WASHINGTON D.C. - Scientists have spat out a spate of new studies that suggest spit could be the preferred medical diagnostic tool of the future.
Many of the molecules and proteins found in blood are also found in saliva. Spit tests might one day spot cancer or identify drug use.
"Saliva is a window into the bloodstream," said Edward Cone, of ConeChem Research, LLC, in one of several presentations on the topic here Friday at the Annual Meeting of the American Association for the Advancement of Science.
A saliva sample for narcotics testing can often give a more accurate representation of what's really going in the body than urine, Cone said. Some drugs, like cocaine, can appear in the saliva long before they show up in urine, and a saliva sample is less susceptible to tampering than the "go off by yourself and put some in a cup" method.
Collecting saliva is painless, less invasive and easier.
Spit to go
A research team lead by Daniel Malamud of the University of Pennsylvania is developing a portable device that can screen for the presence of a variety of disease-causing microorganisms simultaneously.
Malamud envisions a credit-card-sized cassette that uses a patient's saliva sample to detect the DNA and other telltale molecules of viruses and bacteria. The cassettes would then be inserted into a display device, or the information could be sent wirelessly to an off-site computer for analysis.
"The data could be collected in an ambulance or a police car and sent somewhere else," Malamud said.
According to Malamud, laboratory experiments have shown the technique to be successful in detecting the presence of the HIV virus and of another bacterium closely related to anthrax. Malamud believes cassettes could be made to test for specific groups of bacteria and viruses.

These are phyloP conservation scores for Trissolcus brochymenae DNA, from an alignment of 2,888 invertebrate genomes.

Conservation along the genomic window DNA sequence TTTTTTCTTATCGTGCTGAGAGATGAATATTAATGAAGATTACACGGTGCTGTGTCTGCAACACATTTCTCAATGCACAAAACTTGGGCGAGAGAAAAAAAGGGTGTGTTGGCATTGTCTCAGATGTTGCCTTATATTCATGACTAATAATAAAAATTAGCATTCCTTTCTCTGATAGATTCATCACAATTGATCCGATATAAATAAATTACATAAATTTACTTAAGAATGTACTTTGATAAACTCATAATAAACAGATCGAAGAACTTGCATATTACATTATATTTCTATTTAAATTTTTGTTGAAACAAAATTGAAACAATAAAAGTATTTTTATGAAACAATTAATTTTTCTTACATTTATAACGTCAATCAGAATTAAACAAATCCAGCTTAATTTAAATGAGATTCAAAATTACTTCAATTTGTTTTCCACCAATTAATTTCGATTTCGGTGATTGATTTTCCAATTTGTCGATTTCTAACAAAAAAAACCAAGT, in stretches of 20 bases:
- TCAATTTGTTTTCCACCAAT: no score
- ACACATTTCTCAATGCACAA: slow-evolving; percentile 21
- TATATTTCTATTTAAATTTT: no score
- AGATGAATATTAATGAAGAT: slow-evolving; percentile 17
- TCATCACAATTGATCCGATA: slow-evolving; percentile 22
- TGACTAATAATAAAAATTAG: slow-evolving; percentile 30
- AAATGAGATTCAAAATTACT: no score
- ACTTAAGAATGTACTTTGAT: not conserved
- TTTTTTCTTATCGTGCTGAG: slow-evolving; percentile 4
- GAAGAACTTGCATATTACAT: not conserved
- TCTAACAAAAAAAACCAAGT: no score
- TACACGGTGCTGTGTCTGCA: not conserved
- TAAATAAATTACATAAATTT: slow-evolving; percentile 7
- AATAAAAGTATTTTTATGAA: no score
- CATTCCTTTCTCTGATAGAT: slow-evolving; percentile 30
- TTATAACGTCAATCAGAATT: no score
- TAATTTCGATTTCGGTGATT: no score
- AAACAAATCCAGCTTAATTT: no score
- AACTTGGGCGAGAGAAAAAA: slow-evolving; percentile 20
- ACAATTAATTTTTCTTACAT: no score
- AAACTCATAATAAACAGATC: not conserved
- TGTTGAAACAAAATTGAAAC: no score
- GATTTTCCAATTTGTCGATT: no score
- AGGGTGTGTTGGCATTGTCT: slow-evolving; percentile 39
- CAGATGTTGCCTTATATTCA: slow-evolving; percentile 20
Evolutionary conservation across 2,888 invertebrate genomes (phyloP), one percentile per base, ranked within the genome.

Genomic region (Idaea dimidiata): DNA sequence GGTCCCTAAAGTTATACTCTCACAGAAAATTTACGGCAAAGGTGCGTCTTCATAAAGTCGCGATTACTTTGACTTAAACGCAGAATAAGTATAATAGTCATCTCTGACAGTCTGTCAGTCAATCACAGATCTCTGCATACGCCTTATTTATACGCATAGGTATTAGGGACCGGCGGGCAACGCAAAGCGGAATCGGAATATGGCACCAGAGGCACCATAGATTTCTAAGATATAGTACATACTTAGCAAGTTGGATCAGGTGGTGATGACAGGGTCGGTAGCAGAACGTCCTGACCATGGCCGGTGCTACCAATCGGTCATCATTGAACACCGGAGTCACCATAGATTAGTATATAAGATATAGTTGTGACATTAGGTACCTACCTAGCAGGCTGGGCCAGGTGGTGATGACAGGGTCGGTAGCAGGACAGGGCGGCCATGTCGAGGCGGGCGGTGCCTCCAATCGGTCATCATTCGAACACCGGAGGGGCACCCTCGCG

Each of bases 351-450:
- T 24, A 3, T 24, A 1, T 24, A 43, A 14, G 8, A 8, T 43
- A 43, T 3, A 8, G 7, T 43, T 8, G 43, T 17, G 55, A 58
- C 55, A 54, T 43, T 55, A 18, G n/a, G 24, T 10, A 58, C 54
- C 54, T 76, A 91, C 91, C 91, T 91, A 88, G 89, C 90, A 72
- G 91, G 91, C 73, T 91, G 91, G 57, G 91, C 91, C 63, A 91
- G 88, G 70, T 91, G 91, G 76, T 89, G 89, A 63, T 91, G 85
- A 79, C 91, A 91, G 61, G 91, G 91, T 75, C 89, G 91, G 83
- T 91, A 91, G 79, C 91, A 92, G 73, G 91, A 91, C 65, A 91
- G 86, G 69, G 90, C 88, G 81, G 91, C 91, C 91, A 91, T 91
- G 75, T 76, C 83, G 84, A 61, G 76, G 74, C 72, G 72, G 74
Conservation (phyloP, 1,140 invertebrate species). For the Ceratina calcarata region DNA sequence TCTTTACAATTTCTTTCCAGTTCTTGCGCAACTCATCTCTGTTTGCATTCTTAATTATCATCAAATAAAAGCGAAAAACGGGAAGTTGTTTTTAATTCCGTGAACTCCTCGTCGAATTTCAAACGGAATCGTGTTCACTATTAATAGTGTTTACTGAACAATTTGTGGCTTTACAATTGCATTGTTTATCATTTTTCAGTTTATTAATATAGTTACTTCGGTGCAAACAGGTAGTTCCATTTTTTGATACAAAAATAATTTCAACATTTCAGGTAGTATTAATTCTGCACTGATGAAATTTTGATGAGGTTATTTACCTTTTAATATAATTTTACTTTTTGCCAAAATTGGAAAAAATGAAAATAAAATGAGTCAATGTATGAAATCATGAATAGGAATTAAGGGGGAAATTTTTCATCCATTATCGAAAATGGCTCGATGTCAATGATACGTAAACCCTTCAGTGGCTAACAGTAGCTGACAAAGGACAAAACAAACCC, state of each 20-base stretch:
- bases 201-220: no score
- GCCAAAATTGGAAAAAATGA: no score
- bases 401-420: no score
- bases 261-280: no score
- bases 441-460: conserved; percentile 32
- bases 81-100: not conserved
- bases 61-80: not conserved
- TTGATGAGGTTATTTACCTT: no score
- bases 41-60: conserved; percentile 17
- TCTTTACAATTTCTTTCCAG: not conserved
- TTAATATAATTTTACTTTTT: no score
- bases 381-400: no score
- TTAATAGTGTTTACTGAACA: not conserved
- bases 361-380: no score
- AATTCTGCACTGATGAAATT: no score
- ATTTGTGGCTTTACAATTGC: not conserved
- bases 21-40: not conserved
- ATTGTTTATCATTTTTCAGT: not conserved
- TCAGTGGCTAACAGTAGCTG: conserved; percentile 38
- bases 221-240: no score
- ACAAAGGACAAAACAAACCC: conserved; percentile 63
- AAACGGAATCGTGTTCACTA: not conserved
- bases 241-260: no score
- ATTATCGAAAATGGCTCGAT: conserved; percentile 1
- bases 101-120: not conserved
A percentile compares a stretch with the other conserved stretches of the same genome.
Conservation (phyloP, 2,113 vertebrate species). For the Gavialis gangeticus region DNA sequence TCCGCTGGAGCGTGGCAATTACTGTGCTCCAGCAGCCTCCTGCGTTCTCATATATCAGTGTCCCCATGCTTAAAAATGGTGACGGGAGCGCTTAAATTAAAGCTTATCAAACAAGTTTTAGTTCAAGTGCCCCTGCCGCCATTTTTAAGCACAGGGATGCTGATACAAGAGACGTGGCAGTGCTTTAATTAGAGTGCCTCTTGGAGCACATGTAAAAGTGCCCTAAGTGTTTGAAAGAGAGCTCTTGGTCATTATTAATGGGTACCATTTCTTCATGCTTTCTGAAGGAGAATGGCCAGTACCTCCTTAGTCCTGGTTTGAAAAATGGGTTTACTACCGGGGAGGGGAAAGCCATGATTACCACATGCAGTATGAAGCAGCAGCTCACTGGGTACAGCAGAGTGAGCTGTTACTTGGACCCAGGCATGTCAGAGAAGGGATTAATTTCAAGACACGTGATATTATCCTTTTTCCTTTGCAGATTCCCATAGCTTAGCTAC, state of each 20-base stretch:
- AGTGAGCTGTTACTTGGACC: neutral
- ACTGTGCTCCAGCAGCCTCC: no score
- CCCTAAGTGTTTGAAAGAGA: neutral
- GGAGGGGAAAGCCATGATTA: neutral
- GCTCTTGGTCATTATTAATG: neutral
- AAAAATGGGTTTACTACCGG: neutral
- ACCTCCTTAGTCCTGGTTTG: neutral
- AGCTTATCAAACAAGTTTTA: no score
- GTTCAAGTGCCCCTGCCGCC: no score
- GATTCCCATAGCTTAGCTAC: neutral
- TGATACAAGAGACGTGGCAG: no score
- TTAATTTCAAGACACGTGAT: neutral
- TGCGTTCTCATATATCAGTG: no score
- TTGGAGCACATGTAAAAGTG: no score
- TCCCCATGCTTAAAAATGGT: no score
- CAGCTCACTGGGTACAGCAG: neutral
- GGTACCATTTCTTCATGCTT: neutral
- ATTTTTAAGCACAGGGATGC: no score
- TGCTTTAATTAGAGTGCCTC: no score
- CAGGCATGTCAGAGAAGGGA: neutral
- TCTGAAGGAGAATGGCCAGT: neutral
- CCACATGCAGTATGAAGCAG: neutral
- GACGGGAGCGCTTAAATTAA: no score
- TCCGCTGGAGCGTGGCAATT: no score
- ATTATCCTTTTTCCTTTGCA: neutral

A cassette could, for example, test for multiple sexually transmitted diseases at once. Another could quickly determine if a patient's respiratory problems are due to a bacterial or viral infection.
Saliva tests may one day be used as a diagnostic tool for certain diseases like cancer, said David Wong, a professor at the in the School of Dentistry at the University of Southern California, Los Angeles. Wong and his team are working to identify all of the proteins secreted in saliva, and they hope to one day use this information to screen for specific diseases.
"Our goal is to identify ten high-impact diseases using salivary proteins by 2007-2008," Wong said. Some 3,000 salivary proteins have been identified to date. Of these, 200 are core proteins found in the saliva of everyone, and four have been linked to oral cancer.
"What we hope is that in the not too distant future," Wong said, "instead of telling us to take two aspirins, a doctor will say 'spit and call me in the morning."
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